6 Ovulation signs you may not be aware of

Before trying to conceive, you might not have given ovulation much thought, but if you’re planning to have a baby, it’s probably constantly on your mind. For the majority of women, pregnancy really just comes down to that little window of fertility each month.

Although ovulation only lasts about 24 hours, the five days before ovulation, along with the day you ovulate, are the days when you are most likely to conceive.

Sperm can live for up to five days inside your body, so if you have sex during this time, you can potentially get pregnant. After ovulation, your egg can only live for 12-24 hours, so you will need to wait until the following month to try again.

If you’ve started tracking your menstrual cycle, you might have noticed the more obvious tell-tale sign of ovulation: a stringy cervical mucus with an egg-white consistency.

But, you might not have picked up on some other subtle bodily cues that are actually ovulation symptoms. If you’ve been trying to get pregnant for some time, we hope you find this list helpful.

6 Ovulation signs you may not be aware of 

Ovulation usually happens about halfway through your menstrual cycle, but the exact time can vary. Your chances for getting pregnant are at their highest in the few days before and during ovulation, so look out for these signs that you’re about to ovulate:

1. Lower back pain

You might experience mild cramping and lower back pain, similar to PMS, just before or during ovulation.

2. Ovulation pain

Mild or sharp pain halfway through your cycle (known as mittelschmerz pain) is usually harmless, but although uncomfortable, can be a good indicator that you’re ovulating. See your GP if the pain lasts longer than 3 days and is associated with bleeding.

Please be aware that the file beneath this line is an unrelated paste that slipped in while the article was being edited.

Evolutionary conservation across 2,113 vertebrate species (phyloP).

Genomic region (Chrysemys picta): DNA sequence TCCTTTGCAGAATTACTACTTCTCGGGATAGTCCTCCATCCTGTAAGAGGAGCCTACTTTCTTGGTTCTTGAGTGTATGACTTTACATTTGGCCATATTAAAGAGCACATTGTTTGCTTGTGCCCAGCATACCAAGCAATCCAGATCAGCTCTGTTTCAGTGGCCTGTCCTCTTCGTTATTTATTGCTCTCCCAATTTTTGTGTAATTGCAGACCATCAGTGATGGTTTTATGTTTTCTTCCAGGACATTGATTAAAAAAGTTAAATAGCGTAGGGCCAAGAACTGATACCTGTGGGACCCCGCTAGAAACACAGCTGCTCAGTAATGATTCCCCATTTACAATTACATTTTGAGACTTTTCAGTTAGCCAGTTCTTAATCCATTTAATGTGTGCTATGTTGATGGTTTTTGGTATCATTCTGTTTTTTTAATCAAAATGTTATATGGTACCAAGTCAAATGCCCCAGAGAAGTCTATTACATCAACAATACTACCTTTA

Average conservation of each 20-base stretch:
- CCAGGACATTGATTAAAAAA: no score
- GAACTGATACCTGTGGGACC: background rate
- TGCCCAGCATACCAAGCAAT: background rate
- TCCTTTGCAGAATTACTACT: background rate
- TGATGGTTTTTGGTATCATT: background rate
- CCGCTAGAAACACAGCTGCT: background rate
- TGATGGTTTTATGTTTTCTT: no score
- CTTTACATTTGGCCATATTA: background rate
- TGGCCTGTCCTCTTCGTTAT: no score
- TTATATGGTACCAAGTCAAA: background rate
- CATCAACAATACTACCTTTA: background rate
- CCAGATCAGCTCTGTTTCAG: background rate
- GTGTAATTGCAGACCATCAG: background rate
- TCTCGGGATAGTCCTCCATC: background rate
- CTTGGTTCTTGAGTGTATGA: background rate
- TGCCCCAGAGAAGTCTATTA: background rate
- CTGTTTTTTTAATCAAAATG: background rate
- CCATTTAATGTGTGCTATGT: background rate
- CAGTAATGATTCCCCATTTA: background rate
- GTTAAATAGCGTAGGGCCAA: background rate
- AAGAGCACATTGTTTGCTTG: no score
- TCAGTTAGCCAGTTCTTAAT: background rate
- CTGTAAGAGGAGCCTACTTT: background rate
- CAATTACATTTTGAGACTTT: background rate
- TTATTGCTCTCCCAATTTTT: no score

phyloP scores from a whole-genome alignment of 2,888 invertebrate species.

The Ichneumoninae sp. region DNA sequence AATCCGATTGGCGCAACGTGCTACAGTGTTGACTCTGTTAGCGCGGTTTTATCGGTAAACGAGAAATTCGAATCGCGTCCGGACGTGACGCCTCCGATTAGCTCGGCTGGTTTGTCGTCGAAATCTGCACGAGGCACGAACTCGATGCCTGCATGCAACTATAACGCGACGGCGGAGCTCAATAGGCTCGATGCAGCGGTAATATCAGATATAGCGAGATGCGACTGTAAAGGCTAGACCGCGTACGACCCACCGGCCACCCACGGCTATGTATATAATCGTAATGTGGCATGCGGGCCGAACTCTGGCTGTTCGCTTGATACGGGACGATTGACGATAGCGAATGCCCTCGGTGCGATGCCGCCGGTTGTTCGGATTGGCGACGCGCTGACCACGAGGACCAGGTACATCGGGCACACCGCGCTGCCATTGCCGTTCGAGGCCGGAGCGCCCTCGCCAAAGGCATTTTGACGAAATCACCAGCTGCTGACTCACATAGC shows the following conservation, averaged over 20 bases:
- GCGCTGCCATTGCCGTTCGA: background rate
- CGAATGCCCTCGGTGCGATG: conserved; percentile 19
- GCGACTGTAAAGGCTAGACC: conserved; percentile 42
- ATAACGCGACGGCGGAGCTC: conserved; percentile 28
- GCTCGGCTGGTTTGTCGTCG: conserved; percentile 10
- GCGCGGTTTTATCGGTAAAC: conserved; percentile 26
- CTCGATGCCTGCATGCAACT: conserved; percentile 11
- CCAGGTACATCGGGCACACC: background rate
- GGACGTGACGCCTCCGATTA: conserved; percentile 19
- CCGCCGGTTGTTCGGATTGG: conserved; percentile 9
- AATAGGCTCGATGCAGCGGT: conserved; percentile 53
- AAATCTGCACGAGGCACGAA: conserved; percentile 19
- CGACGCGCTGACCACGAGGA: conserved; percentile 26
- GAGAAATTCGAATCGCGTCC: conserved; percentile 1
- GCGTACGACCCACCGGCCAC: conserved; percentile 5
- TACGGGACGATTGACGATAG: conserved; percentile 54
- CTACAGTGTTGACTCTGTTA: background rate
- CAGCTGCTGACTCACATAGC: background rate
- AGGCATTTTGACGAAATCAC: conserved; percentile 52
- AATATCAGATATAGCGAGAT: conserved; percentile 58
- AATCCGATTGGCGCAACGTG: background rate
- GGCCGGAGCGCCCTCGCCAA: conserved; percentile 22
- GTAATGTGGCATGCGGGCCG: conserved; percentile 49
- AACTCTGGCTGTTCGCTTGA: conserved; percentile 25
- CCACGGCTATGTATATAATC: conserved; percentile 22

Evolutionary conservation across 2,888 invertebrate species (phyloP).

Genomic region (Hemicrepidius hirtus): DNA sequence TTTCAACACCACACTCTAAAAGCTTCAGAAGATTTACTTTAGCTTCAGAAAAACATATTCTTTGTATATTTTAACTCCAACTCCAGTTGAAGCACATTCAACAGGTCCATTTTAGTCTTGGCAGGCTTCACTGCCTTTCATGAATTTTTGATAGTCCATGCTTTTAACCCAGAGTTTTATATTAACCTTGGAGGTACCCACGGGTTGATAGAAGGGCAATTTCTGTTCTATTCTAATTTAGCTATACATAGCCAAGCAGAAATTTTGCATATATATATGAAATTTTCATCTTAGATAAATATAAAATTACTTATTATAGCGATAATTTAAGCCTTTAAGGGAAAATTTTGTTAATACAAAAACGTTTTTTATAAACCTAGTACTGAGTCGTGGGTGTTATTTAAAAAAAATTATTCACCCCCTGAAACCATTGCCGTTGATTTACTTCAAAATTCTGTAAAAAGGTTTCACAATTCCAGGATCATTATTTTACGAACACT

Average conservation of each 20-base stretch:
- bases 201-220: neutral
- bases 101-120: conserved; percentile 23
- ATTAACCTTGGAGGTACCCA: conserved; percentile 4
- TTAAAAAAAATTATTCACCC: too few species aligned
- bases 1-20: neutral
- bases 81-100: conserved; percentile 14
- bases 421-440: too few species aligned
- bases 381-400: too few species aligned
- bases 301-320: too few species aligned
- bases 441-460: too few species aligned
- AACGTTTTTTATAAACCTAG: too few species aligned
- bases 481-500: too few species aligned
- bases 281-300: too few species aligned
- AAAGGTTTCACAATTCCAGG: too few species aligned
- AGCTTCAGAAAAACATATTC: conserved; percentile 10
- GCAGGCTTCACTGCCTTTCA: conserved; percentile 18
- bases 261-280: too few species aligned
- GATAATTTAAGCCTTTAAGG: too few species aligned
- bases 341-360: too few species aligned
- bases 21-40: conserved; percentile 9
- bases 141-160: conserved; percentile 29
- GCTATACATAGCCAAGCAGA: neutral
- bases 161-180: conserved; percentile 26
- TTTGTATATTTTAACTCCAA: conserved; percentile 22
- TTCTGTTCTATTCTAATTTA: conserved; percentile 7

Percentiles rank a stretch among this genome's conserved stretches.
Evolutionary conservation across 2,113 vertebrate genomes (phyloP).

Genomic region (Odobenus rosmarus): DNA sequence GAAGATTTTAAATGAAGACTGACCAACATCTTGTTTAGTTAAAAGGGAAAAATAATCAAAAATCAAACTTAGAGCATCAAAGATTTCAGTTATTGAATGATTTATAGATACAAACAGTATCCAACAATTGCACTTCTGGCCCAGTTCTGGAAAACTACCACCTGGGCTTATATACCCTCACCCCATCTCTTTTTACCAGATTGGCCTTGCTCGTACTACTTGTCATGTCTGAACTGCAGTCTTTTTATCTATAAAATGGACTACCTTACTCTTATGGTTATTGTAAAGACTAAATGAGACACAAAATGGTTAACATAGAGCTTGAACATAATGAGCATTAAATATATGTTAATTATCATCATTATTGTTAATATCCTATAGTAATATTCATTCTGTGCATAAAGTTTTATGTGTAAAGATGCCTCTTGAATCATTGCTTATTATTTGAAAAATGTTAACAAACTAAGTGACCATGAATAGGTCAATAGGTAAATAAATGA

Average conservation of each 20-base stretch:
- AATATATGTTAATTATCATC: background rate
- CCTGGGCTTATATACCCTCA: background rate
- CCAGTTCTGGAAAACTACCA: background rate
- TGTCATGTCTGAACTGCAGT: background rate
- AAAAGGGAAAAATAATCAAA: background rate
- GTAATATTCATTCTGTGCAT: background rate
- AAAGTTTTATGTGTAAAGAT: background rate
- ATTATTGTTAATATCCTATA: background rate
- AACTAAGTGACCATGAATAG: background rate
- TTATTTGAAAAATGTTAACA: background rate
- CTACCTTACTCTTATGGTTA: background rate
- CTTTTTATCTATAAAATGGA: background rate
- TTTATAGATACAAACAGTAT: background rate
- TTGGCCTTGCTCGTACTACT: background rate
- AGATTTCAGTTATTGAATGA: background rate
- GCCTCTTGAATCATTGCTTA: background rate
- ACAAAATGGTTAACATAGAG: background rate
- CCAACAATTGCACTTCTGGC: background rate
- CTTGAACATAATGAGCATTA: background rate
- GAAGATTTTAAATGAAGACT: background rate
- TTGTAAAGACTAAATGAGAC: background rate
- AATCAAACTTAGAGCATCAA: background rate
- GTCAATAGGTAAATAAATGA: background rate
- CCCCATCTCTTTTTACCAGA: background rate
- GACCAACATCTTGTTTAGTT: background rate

3. Increased sex drive

This is one of the lesser-known signs of ovulation, but if you feel more in the mood before ovulation, go for it! We’re biologically wired to reproduce, so our bodies are pretty amazing like that. 

4. Breast tenderness

If you notice breast or nipple discomfort, don’t worry, this pain won’t last long. It’s a result of the surge in progesterone that occurs when you ovulate.

5. Changes in body temperature

When you’ve just ovulated, your body temperature may increase slightly, so the optimum time is 2-3 days before this happens. If you’re using temperature as a means of tracking when you’re most fertile, you might learn your pattern over time. Read more here.

6. It hurts to sit down

If you’re sensitive to the surge in progesterone, everything around your cervix during ovulation might be achy and irritated.

Other ways to increase your chances of getting pregnant

X click to search